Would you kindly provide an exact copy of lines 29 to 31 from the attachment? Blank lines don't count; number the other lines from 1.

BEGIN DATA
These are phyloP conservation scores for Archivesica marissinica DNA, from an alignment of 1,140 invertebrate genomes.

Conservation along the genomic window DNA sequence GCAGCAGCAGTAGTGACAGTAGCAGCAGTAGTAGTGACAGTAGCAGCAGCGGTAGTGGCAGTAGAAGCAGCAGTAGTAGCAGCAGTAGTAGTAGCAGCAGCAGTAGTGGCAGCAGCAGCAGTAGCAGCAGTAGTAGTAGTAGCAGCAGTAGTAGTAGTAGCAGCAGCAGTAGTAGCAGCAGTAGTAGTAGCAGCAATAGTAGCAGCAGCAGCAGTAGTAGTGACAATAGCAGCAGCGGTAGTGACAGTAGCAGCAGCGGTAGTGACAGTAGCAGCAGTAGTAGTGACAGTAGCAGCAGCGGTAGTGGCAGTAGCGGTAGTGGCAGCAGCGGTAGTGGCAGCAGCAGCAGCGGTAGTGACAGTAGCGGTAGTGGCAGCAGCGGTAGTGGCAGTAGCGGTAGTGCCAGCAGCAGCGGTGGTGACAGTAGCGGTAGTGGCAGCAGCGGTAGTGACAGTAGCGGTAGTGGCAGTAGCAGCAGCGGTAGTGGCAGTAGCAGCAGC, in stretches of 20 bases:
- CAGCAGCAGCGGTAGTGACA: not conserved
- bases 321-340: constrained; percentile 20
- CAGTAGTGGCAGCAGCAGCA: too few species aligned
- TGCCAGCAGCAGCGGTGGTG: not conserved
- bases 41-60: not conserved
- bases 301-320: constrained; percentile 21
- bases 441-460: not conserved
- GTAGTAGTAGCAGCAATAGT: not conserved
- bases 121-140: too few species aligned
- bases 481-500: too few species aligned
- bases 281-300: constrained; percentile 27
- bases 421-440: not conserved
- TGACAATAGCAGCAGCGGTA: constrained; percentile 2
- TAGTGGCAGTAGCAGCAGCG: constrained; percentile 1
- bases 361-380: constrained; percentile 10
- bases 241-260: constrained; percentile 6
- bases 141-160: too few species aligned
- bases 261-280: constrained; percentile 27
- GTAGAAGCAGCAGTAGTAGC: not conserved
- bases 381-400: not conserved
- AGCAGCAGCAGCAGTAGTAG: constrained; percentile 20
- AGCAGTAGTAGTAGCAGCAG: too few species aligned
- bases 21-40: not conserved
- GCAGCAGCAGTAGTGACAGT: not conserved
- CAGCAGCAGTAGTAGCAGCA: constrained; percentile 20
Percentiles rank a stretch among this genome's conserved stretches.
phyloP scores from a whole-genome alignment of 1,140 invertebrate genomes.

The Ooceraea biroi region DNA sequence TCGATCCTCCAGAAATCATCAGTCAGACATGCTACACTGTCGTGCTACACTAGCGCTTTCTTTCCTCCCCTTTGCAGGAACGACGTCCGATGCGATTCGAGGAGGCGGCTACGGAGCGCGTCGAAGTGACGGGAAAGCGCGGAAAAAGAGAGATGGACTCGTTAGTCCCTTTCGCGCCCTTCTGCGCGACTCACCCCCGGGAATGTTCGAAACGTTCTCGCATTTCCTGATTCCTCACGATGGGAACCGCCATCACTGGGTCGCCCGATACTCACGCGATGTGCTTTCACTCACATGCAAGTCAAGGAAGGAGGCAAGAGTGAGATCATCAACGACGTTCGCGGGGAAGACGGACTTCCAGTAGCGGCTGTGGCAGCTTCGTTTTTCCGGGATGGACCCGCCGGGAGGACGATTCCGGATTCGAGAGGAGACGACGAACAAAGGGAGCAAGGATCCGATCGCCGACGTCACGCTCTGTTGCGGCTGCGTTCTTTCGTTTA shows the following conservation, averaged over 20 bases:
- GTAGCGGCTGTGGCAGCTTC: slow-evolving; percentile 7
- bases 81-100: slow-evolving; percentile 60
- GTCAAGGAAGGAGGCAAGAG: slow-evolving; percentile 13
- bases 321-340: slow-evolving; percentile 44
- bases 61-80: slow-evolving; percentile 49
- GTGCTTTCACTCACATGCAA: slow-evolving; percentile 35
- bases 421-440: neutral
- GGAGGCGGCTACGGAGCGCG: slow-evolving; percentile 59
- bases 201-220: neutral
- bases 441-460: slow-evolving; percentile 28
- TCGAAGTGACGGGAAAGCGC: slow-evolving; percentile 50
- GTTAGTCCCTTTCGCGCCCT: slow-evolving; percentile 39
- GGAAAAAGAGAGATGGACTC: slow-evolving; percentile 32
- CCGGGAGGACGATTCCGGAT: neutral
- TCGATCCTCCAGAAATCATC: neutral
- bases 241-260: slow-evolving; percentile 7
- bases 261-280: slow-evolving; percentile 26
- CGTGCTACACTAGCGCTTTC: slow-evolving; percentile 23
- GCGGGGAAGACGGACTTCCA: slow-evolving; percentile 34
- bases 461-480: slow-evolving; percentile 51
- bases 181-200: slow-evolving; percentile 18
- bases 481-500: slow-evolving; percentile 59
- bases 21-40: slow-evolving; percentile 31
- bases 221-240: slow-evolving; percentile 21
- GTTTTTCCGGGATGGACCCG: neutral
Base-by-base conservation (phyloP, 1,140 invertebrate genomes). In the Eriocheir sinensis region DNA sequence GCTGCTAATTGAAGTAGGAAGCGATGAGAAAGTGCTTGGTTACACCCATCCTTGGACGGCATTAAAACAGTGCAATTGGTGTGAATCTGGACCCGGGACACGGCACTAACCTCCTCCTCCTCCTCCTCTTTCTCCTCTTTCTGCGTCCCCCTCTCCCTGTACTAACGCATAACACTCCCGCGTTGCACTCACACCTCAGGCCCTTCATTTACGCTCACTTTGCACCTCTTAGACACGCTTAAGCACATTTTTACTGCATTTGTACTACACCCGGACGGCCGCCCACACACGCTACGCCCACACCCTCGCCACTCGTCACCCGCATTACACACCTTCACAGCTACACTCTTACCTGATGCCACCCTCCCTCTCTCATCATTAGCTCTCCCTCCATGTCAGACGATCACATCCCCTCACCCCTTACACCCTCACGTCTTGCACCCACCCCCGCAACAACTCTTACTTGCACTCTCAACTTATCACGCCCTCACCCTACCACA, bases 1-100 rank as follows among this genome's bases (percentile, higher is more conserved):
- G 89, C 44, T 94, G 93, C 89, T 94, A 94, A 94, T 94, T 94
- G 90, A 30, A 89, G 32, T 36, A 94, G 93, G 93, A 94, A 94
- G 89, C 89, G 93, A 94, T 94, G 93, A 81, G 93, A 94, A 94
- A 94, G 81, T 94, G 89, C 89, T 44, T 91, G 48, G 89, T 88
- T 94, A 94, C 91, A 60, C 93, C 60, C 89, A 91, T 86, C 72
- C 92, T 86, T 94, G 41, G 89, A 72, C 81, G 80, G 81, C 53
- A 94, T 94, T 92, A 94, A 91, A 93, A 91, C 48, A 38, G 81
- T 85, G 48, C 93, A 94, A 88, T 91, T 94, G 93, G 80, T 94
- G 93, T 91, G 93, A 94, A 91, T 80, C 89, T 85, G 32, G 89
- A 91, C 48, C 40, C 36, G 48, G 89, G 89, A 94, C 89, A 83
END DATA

phyloP scores from a whole-genome alignment of 1,140 invertebrate genomes.

The Ooceraea biroi region DNA sequence TCGATCCTCCAGAAATCATCAGTCAGACATGCTACACTGTCGTGCTACACTAGCGCTTTCTTTCCTCCCCTTTGCAGGAACGACGTCCGATGCGATTCGAGGAGGCGGCTACGGAGCGCGTCGAAGTGACGGGAAAGCGCGGAAAAAGAGAGATGGACTCGTTAGTCCCTTTCGCGCCCTTCTGCGCGACTCACCCCCGGGAATGTTCGAAACGTTCTCGCATTTCCTGATTCCTCACGATGGGAACCGCCATCACTGGGTCGCCCGATACTCACGCGATGTGCTTTCACTCACATGCAAGTCAAGGAAGGAGGCAAGAGTGAGATCATCAACGACGTTCGCGGGGAAGACGGACTTCCAGTAGCGGCTGTGGCAGCTTCGTTTTTCCGGGATGGACCCGCCGGGAGGACGATTCCGGATTCGAGAGGAGACGACGAACAAAGGGAGCAAGGATCCGATCGCCGACGTCACGCTCTGTTGCGGCTGCGTTCTTTCGTTTA shows the following conservation, averaged over 20 bases:
- GTAGCGGCTGTGGCAGCTTC: slow-evolving; percentile 7